Local Govt | National News Video | Parliament Headlines | Politics Headlines | Search

 


Otago Regional Council to activate flood alert system

December 3, 2012

ORC to activate improved flood alert system

The Otago Regional Council (ORC) is converting to a more efficient and effective system of alerting the public to predicted or actual flooding in the Otago region.

ORC director of environmental engineering and natural hazards Gavin Palmer said the council was transitioning towards using social networking device Twitter to send alerts to cellphones, and away from telephone ring lists.

Dr Palmer said this would allow anyone wanting to get the alerts to do so simply by subscribing to the service through Twitter. The Twitter alert sent by ORC would notify the recipient, that in the council’s opinion, conditions could lead to flooding. The alerts would direct the users to the ORC website (www.orc.govt.nz) to find out more detailed information on potential flood events.

Under the new system, flood information could be sent out more efficiently and effectively to a wider group of people than previously, Dr Palmer said.

There will be two types of notifications “watches” (high river or lake level is possible within the next 36 hours) and “warnings” (high river or lake level is likely or certain within the next 36 hours).

Dr Palmer said 36 hours was considered sufficient to give people time to prepare and respond to the flood, whilst keeping the forecast period as short as possible.

ORC flood managers currently telephone people individually based on predefined triggers (river levels or flows at indicator sites). ORC has 24 ring lists with a total of 430 contacts. The Twitter alerts and ring lists will operate alongside one another in the meantime, until the new system is proven to meet ORC and community service requirements.

“Contacting the people on the ring lists is time-consuming,” Dr Palmer said. “The lists do not provide complete coverage of flood-prone areas in Otago, or some of the areas that have the highest flood risk.”

“Moving to a Twitter-based alert system will free up our staff to assess, forecast, monitor, and respond to flood situations; and release clear, concise, and timely information.”

Dr Palmer noted that several regional councils in NZ had either done away with ring lists, or were in the process of doing so. The Canterbury earthquakes and the grounding of the Rena container ship off Tauranga had highlighted how social media could connect people to resources, vital information, and each other.

In the case of Otago floods, the Twitter alert would act like a pager notification. Once people subscribed to the service, which was free, they would automatically receive flood alert notifications until they unsubscribed from the service. They did not need to subscribe every time there was a flood, and could unsubscribe whenever they wanted to.

Users of ORC’s website could also choose to connect to the WaterInfo website (for detailed, real-time hydrological data, the Otago Natural Hazards Database, and the Otago Civil Defence Emergency Management (CDEM) Group website (for advice on how to prepare, respond and recover from floods), Dr Palmer said.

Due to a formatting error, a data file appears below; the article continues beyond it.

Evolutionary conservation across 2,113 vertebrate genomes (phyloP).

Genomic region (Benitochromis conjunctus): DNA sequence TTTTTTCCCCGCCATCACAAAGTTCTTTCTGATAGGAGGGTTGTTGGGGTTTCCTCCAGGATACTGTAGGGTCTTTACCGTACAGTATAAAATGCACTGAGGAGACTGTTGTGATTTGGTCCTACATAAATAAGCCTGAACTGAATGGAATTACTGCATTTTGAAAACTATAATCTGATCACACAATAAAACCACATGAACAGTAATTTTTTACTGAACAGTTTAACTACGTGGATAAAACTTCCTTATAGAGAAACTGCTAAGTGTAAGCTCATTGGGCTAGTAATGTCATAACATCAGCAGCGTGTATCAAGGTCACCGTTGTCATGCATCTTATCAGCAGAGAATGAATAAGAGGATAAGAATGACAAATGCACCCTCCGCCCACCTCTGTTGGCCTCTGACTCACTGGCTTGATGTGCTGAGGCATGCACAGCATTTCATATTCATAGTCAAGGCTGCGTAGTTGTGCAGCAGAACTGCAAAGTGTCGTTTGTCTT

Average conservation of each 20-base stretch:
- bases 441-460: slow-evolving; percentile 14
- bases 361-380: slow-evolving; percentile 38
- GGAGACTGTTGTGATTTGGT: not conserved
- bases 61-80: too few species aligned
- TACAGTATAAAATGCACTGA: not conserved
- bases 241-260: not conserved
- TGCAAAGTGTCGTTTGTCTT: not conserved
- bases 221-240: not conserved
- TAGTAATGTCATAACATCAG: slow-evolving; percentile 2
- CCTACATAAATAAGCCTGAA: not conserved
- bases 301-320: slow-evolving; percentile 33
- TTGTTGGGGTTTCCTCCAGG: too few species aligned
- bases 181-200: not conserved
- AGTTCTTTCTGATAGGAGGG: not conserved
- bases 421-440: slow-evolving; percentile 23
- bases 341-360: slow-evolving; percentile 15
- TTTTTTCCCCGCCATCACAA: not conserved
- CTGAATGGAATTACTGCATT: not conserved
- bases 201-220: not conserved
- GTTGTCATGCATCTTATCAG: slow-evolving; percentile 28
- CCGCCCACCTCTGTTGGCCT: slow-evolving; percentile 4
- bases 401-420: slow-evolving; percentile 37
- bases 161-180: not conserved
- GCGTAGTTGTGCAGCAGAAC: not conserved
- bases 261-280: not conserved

ENDS

© Scoop Media

 
 
 
 
 
Parliament Headlines | Politics Headlines | Regional Headlines

Gordon Campbell:
On The Kim Regime

During the Cuban Missile Crisis, the US had a very clear objective and eventually offered a quid pro quo of the removal of some of its own missiles from Turkey. This time, there’s no clarity about what the US is seeking, or offering.

It hasn’t helped that the US and the global media consistently agree on calling North Korea and its leadership “crazy” and “irrational” and urging it to “come to its senses”. When you treat your opponent as being beyond reason, it gets hard to comprehend what their strategy is, let alone work out the terms of a viable compromise. More>>

 

Recovery: Economic Impact Of Kaikōura Quake Revealed

The report details the impact on small businesses and tourism caused by disruptions to transport infrastructure and the economic impacts... The impact on New Zealand’s Gross Domestic Product (GDP) over the first 18 months following the earthquake has been estimated at $450-$500 million. More>>

ALSO:

Human Rights Commission: Urgent Need For Action On Seclusion And Restraint

Chief Human Rights Commissioner David Rutherford says that while the report makes for sobering reading, the focus should now be on how the recommendations can be used to reduce the occurrence of seclusion and restraint in New Zealand and, in circumstances where it is necessary, to improve practices. More>>

ALSO:

CORRECTIONS (March 2017):

SCHOOL SECLUSION ROOMS (2016):

$11bn Capital Spend, New Debt Target: Steven Joyce On Budget Priorities

First, delivering better public services for a growing country – providing all New Zealanders with the opportunity to lead successful independent lives... And finally, we remain committed to reducing the tax burden and in particular the impact of marginal tax rates on lower and middle income earners, when we have the room to do so. More>>

ALSO:

JustSpeak Report: Bail Changes To Blame For New Billion Dollar Prison

In 2013 criminal justice spending was falling and the Government was mulling over what to spend the money on. 3 years later there are 10,000 people in prison and a new billion dollar prison is announced. More>>

ALSO:

Get More From Scoop

 

LATEST HEADLINES

 
 
 
 
 
 
 
 
Regional
Search Scoop  
 
 
Powered by Vodafone
NZ independent news